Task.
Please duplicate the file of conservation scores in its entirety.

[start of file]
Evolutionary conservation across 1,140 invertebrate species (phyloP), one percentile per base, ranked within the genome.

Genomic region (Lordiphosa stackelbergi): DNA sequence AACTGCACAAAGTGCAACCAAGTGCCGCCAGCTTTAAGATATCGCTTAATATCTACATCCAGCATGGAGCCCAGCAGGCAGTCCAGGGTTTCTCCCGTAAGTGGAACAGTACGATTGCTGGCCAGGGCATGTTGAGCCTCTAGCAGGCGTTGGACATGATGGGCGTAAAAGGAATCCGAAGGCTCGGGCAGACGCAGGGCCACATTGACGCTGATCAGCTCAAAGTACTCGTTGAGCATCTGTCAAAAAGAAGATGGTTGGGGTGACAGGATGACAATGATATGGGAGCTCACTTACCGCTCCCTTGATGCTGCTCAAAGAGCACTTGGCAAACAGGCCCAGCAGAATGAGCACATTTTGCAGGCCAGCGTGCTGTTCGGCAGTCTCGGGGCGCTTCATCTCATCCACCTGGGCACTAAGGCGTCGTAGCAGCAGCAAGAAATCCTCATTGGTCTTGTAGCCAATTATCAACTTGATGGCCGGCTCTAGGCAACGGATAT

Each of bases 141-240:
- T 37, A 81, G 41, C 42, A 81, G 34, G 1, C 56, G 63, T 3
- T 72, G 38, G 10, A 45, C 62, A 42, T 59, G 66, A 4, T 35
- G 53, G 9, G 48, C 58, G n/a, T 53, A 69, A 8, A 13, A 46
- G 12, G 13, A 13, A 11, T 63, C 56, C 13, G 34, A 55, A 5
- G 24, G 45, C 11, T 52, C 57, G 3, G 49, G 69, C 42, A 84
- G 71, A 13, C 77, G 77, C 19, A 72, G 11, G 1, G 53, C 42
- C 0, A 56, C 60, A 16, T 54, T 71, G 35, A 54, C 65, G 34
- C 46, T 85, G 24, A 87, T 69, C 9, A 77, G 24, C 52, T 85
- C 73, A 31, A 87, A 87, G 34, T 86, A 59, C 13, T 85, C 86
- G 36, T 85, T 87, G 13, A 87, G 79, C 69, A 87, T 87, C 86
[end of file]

Evolutionary conservation across 1,140 invertebrate species (phyloP), one percentile per base, ranked within the genome.

Genomic region (Lordiphosa stackelbergi): DNA sequence AACTGCACAAAGTGCAACCAAGTGCCGCCAGCTTTAAGATATCGCTTAATATCTACATCCAGCATGGAGCCCAGCAGGCAGTCCAGGGTTTCTCCCGTAAGTGGAACAGTACGATTGCTGGCCAGGGCATGTTGAGCCTCTAGCAGGCGTTGGACATGATGGGCGTAAAAGGAATCCGAAGGCTCGGGCAGACGCAGGGCCACATTGACGCTGATCAGCTCAAAGTACTCGTTGAGCATCTGTCAAAAAGAAGATGGTTGGGGTGACAGGATGACAATGATATGGGAGCTCACTTACCGCTCCCTTGATGCTGCTCAAAGAGCACTTGGCAAACAGGCCCAGCAGAATGAGCACATTTTGCAGGCCAGCGTGCTGTTCGGCAGTCTCGGGGCGCTTCATCTCATCCACCTGGGCACTAAGGCGTCGTAGCAGCAGCAAGAAATCCTCATTGGTCTTGTAGCCAATTATCAACTTGATGGCCGGCTCTAGGCAACGGATAT

Each of bases 141-240:
- T 37, A 81, G 41, C 42, A 81, G 34, G 1, C 56, G 63, T 3
- T 72, G 38, G 10, A 45, C 62, A 42, T 59, G 66, A 4, T 35
- G 53, G 9, G 48, C 58, G n/a, T 53, A 69, A 8, A 13, A 46
- G 12, G 13, A 13, A 11, T 63, C 56, C 13, G 34, A 55, A 5
- G 24, G 45, C 11, T 52, C 57, G 3, G 49, G 69, C 42, A 84
- G 71, A 13, C 77, G 77, C 19, A 72, G 11, G 1, G 53, C 42
- C 0, A 56, C 60, A 16, T 54, T 71, G 35, A 54, C 65, G 34
- C 46, T 85, G 24, A 87, T 69, C 9, A 77, G 24, C 52, T 85
- C 73, A 31, A 87, A 87, G 34, T 86, A 59, C 13, T 85, C 86
- G 36, T 85, T 87, G 13, A 87, G 79, C 69, A 87, T 87, C 86